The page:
The objective of this work was to develop an artificial neural network model to predict milk temperature of a locally fabricated solar milk pasteuriser, based on measures of error deviation from experimental data. A three-layer feed-forward neural network model based on back propagation algorithm was developed using the Neural Network Toolbox for MATLAB®. The inputs of the model were ambient air temperature, solar radiation, wind speed, temperature of hot water, and water flow rate through the collector, whereas the output was temperature of milk being pasteurised. The optimal neural network model had a 4-4-1 structure with sigmoid transfer function. The neural network predictions agreed well with experimental values with mean squared error, mean relative error and correlation coefficient of determination (R2) of 5.22°C, 3.71% and 0.89, respectively. These results indicate that artificial neural network can successfully be used for the prediction of the performance of a locally fabricated solar milk pasteuriser.

2012

Wayua, FO;, Wangoh J.  2012.  Survey of postharvest handling, preservation and processing practices along the camel milk chain in Isiolo district,Kenya. AbstractWebsite

Despite the important contribution of camel milk to food security for pastoralists in Kenya, little is known about the postharvest handling, preservation and processing practices. In this study, existing postharvest handling, preservation and processing practices for camel milk by pastoralists in Isiolo, Kenya were assessed through crosssectional survey and focus group discussions. A total of 167 camel milk producer households, 50 primary and 50 secondary milk traders were interviewed. Survey findings showed that milking was predominantly handled by herds-boys (45.0%) or male household heads (23.8%) and occasionally by spouses (16.6%), sons (13.9%) and daughters (0.7%). The main types of containers used by both producers and traders to handle milk were plastic jerricans (recycled cooking oil containers), because they were cheap, light and better suited for transport in vehicles. Milk processing was the preserve of women, with fresh camel milk and spontaneously fermented camel milk (suusa) being the main products. Fresh milk was preserved by smoking of milk containers and boiling. Smoking was the predominant practice, and was for extending the shelf life and also imparting a distinct smoky flavour to milk. The milk containers were fumigated with smoke from burned wood of specific tree species such as Olea africana, Acacia nilotica, Balanities aegyptica and Combretum spp. Boiling was practised by primary milk traders at collection points to preserve milk during times when transport to the market was unavailable. Milk spoilage at the primary collection point in Kulamawe was aggravated by lack of cooling facilities. At the secondary collection point in Isiolo town, milk was refrigerated overnight before onward transmission to Nairobi. The mean quantity of traded milk was 83.2±3.8 litres. The main problems experienced by milk traders in Isiolo included milk spoilage (43.0% of respondents), delayed payments—after one or two days (19.9%), loss of money due to informal courier (12.2%), low prices of fermented milk (10.9%), milk rejection by customers in Nairobi (7.1%), inadequate supply during dry season (3.5%), loss of milk due to bursting of containers (2.1%) and milk not being supplied by producers due to insecurity (1.3%). In-depth understanding of the postharvest handling, preservation and processing practices would help to devise appropriate strategies that would increase the quantity and improve the quality of marketed camel milk. Such strategies should include the improvement of infrastructure such as milk transport, collection, cooling and processing facilities of suitable capacity.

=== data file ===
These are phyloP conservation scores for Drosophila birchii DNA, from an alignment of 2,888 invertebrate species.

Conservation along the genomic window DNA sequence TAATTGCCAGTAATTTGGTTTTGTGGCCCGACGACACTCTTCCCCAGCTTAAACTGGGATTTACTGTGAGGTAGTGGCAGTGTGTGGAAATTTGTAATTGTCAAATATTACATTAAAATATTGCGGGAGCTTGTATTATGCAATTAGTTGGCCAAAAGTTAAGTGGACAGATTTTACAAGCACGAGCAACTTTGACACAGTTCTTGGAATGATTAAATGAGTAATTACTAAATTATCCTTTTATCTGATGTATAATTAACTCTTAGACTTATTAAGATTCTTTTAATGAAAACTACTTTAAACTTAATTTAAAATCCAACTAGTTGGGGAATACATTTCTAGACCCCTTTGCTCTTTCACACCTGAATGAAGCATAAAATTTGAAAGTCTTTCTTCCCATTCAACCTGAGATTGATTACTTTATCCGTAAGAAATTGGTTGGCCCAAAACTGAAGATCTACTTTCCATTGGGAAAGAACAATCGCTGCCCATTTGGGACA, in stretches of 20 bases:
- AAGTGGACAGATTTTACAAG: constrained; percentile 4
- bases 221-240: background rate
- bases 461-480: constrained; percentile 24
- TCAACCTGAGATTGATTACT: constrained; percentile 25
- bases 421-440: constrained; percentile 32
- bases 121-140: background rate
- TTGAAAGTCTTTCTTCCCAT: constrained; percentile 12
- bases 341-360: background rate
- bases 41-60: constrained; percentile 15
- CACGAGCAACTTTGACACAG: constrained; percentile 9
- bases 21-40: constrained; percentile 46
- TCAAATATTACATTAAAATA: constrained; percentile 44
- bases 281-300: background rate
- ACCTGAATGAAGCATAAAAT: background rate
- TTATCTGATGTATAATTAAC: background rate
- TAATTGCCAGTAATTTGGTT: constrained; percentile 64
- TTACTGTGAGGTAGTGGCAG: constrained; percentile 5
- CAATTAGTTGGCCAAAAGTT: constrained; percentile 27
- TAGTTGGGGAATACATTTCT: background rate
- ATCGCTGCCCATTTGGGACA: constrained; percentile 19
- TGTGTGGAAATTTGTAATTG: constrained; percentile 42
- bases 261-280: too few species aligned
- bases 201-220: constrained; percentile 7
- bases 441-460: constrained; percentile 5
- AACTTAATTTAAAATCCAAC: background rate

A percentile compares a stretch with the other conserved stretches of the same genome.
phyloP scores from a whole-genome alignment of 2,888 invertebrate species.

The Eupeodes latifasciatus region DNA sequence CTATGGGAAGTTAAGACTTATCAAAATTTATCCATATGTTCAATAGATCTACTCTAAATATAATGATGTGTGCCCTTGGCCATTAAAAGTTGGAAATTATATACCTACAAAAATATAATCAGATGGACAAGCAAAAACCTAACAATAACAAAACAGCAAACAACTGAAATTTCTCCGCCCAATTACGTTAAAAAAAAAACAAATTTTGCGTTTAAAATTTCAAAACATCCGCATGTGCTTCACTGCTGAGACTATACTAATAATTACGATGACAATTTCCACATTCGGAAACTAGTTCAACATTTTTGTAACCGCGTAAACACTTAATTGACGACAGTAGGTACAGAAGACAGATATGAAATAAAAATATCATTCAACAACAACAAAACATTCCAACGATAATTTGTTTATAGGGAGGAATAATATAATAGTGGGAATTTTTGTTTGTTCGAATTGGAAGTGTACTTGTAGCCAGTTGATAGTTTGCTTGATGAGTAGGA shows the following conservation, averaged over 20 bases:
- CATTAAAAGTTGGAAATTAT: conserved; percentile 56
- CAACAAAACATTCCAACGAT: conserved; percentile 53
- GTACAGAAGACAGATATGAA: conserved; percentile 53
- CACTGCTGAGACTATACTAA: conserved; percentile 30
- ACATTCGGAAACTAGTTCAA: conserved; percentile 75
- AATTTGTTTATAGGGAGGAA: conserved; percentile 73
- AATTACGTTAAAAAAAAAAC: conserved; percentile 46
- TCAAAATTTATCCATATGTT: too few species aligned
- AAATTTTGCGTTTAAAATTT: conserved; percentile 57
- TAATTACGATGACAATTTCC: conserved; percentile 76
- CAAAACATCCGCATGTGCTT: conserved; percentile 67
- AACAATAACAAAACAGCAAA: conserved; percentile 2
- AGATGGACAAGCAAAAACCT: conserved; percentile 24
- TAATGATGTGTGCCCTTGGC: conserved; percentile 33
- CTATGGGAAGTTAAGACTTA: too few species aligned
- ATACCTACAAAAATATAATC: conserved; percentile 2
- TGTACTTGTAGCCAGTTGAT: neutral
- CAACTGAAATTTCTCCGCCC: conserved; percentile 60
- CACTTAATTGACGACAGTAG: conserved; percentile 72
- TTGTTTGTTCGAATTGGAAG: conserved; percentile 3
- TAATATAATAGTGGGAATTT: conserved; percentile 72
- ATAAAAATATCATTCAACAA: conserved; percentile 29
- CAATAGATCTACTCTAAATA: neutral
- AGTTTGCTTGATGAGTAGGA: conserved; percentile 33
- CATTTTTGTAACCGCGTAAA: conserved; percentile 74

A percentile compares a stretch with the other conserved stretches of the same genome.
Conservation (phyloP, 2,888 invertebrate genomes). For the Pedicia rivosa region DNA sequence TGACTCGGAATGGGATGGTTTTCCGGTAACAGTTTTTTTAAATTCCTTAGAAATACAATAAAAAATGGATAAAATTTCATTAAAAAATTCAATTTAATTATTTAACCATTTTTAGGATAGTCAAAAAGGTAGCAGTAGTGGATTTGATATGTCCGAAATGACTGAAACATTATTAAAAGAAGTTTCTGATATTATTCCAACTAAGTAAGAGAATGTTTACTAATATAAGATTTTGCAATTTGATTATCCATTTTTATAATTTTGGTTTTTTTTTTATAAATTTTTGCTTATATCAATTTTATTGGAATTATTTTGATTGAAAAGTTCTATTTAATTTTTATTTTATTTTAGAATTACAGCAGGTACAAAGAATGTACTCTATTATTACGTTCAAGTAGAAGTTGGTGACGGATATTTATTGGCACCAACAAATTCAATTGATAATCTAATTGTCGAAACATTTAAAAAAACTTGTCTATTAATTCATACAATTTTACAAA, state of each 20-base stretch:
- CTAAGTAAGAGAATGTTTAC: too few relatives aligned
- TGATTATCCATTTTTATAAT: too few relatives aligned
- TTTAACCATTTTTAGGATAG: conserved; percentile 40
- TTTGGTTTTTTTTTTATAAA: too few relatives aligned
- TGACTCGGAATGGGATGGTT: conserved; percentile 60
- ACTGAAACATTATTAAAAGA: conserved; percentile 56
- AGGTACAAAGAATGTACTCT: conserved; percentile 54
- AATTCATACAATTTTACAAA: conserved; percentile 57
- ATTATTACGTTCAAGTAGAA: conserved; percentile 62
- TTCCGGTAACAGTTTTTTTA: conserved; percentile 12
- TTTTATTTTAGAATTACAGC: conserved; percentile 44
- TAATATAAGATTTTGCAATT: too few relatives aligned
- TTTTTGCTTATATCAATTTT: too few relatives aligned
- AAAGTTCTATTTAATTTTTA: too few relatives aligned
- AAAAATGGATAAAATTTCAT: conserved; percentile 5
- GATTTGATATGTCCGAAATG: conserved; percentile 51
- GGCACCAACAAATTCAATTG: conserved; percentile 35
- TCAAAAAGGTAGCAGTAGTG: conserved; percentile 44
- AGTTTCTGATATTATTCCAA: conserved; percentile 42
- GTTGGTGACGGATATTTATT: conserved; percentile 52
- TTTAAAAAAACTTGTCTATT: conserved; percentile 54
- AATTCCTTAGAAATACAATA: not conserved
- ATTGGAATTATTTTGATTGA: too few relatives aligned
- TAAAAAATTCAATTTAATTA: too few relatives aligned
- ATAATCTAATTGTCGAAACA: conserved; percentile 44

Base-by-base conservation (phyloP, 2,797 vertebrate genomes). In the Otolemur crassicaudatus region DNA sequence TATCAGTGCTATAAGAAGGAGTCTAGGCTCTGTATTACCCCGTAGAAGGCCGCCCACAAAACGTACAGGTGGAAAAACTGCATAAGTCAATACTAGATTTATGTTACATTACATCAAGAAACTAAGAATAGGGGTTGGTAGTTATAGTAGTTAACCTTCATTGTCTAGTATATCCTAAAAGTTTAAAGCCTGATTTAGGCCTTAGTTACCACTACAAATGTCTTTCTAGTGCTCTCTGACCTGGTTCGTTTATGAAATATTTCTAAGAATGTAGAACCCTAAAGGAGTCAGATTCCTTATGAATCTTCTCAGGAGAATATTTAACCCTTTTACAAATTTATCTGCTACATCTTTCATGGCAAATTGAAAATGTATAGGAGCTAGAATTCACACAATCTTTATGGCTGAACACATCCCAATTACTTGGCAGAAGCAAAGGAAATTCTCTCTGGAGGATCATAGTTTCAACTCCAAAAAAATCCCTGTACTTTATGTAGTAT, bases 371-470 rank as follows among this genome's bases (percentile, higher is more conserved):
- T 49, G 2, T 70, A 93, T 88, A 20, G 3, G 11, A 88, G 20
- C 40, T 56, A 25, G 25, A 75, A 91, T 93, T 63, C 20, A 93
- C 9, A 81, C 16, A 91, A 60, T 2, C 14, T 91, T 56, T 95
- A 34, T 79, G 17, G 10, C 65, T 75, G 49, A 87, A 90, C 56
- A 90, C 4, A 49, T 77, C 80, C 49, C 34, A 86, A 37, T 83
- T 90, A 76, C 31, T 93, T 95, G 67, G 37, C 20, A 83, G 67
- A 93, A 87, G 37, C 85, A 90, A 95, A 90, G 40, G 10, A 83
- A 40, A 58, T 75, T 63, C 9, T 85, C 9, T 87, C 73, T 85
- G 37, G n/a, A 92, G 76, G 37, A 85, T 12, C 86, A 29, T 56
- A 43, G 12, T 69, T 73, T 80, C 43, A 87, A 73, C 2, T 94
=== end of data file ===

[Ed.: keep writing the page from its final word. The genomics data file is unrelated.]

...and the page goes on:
Nungo, RA, Michael WO, Mbugua SK.  2012.  Scientific Research. Abstract